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It's a question that bedevils collectors and critics, who also worry about related terms such as folk art, self-taught art, vernacular art, naive art and primitive art -- words on which there is little consensus about appropriateness or even meaning.
Roughly, though, a working definition of outsider art could go like this:
Works of art -- paintings, drawings, sculptures, assemblages, and idiosyncratic gardens and other outdoor constructions -- produced by people who have had little or no formal training in art and who produce (or at least began by producing) art without regard to the mainstream art world's recognition or marketplace.
These are people who make art for themselves or their immediate community, usually without recognizing themselves as artists, at least until some collector or expert comes along to inform that they are making art.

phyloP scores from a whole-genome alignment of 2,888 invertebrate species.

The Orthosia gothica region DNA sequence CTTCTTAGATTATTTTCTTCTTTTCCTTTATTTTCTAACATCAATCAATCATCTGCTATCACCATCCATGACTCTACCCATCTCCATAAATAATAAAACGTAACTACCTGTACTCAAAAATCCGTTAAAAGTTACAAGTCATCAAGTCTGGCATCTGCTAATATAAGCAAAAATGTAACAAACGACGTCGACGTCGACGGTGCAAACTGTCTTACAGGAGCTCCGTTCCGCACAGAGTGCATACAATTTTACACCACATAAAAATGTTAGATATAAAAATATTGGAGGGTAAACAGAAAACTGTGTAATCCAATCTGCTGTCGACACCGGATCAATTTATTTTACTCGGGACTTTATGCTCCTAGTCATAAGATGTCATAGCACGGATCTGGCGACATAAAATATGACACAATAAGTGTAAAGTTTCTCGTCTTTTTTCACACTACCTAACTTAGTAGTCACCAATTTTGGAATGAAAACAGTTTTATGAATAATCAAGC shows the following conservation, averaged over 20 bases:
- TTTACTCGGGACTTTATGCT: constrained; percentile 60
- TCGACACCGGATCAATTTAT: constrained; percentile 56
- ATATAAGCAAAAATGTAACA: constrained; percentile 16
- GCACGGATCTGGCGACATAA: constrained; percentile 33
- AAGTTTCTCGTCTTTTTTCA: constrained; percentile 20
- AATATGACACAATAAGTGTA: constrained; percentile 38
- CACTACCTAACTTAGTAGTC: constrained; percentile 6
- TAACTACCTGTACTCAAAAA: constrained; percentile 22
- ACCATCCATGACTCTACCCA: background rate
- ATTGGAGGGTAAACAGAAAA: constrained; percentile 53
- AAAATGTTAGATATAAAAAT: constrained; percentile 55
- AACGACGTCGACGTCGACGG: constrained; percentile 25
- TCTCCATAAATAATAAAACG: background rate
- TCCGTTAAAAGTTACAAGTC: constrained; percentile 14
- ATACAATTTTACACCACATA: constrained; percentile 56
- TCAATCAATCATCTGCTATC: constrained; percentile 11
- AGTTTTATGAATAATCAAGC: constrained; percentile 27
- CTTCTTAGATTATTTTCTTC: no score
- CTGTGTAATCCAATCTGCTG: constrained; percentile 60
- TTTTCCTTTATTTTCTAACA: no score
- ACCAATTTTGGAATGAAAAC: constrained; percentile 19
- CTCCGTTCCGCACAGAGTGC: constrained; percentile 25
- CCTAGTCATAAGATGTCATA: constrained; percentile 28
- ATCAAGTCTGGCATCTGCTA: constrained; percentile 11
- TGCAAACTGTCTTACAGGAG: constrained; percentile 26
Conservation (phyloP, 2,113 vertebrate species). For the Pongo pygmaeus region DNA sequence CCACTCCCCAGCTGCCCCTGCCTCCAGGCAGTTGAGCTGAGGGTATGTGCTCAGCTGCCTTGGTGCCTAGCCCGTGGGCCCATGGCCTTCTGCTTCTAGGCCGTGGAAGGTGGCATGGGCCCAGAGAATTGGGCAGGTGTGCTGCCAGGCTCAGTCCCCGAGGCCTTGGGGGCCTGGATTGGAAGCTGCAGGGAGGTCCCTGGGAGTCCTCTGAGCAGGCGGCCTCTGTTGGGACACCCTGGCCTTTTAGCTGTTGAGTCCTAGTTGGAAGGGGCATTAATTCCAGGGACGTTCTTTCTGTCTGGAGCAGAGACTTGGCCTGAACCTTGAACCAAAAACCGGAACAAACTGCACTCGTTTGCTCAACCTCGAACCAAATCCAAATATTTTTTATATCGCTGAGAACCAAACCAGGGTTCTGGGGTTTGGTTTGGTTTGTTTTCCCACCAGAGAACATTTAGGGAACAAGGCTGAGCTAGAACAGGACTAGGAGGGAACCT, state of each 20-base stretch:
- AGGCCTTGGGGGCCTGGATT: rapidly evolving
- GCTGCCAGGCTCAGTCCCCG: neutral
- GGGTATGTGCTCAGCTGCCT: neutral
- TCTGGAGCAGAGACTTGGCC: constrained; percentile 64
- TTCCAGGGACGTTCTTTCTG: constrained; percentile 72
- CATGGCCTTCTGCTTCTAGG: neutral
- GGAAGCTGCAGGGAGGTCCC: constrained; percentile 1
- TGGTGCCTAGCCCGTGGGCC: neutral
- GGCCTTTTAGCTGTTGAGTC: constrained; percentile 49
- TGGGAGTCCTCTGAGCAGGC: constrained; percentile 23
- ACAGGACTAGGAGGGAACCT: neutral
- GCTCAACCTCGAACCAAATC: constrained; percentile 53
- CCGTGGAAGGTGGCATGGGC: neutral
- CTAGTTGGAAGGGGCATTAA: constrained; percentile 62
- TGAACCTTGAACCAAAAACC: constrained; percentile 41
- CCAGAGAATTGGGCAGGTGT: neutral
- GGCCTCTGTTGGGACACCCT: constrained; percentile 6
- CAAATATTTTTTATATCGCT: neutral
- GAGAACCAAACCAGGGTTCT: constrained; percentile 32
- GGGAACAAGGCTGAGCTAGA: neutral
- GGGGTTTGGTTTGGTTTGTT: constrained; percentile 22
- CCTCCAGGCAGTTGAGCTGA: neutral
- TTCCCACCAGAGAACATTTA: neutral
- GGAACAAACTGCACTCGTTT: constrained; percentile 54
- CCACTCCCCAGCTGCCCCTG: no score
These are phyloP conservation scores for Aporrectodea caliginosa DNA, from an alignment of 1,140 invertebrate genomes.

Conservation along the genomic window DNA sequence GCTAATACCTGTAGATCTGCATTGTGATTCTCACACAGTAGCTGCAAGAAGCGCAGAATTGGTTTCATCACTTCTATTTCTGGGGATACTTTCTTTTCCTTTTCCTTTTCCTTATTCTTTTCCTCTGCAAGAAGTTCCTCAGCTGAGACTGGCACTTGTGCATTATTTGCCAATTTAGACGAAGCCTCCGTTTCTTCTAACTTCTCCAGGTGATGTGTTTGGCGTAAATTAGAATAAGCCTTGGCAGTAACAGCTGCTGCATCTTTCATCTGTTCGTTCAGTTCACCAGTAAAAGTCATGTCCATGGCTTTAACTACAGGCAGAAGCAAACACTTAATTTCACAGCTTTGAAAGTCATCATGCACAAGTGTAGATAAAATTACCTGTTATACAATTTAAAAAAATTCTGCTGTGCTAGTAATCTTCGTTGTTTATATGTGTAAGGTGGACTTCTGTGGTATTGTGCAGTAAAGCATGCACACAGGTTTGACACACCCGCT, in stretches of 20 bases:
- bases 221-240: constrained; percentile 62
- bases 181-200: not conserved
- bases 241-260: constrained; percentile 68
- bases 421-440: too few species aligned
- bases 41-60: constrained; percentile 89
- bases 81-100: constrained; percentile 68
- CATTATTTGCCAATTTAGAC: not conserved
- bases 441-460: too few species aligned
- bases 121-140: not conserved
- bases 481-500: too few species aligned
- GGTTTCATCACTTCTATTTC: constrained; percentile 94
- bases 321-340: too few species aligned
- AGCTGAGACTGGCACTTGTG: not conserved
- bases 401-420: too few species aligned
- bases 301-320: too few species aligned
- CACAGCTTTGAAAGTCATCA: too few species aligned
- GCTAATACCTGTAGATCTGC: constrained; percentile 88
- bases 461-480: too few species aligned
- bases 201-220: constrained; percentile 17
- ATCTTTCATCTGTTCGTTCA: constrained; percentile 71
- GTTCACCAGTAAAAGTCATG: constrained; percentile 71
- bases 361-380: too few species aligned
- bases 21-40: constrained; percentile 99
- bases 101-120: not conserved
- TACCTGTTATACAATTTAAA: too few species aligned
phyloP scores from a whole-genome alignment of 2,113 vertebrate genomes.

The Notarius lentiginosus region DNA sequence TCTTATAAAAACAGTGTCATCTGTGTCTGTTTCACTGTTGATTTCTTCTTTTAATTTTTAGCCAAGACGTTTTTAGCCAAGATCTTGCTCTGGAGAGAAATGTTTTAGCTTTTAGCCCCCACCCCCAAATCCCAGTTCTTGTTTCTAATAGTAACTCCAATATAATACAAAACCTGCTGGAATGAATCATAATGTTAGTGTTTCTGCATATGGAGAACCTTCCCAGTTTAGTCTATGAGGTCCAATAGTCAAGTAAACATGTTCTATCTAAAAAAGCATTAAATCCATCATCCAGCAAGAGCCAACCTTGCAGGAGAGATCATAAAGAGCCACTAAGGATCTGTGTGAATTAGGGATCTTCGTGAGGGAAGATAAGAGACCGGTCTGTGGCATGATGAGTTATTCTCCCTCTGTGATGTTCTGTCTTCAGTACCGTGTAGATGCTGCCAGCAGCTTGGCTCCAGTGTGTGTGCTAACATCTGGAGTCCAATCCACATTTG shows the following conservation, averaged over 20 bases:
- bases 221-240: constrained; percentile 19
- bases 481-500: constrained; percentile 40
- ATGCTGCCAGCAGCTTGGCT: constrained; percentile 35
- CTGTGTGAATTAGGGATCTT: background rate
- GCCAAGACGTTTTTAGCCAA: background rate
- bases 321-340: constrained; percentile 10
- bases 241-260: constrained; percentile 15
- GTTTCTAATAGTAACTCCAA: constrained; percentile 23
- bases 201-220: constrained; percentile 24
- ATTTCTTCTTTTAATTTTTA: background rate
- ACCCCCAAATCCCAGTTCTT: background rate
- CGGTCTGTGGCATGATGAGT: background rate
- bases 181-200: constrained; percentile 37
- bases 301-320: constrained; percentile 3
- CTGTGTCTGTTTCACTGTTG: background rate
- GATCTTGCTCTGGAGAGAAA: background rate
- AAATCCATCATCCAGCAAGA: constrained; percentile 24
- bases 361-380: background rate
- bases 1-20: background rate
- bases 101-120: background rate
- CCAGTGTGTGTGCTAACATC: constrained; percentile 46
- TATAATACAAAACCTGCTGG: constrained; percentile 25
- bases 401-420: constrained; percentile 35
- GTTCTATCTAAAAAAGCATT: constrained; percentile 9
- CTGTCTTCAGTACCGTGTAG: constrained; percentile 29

There are a number of problems with the concept, however. There is implied elitism, for one, since outsider art implies there is someone inside designating these others as outside. And just what are they outside of? Art schools? Museums? The gallery world? Culture altogether (which some see in the extremes of insane art -- the original paradigm for outsider art)?
How outside must someone be to qualify, and what happens when they are discovered by art aficionados and start being influenced by them? Finally, why not call their work just plain art? Why segregate it?
These questions have been debated at length in any number of books and articles, but as a matter of convenience the term remains in wide use. Partly it seems to persist for commercial reasons -- demarcating a particular sector of the art market -- but it also remains a handy shorthand for work that is seen to have different motivations, histories and concerns than that generally produced by art school graduates.
Its visionary quality, putative naivete or innocence, unpretentiousness, freedom from formal constraints, ingenious use of materials, left-field creativity, wild subject matter or some combination of those qualities are not exclusive to outsider art, of course, but they are to some extent typical of it.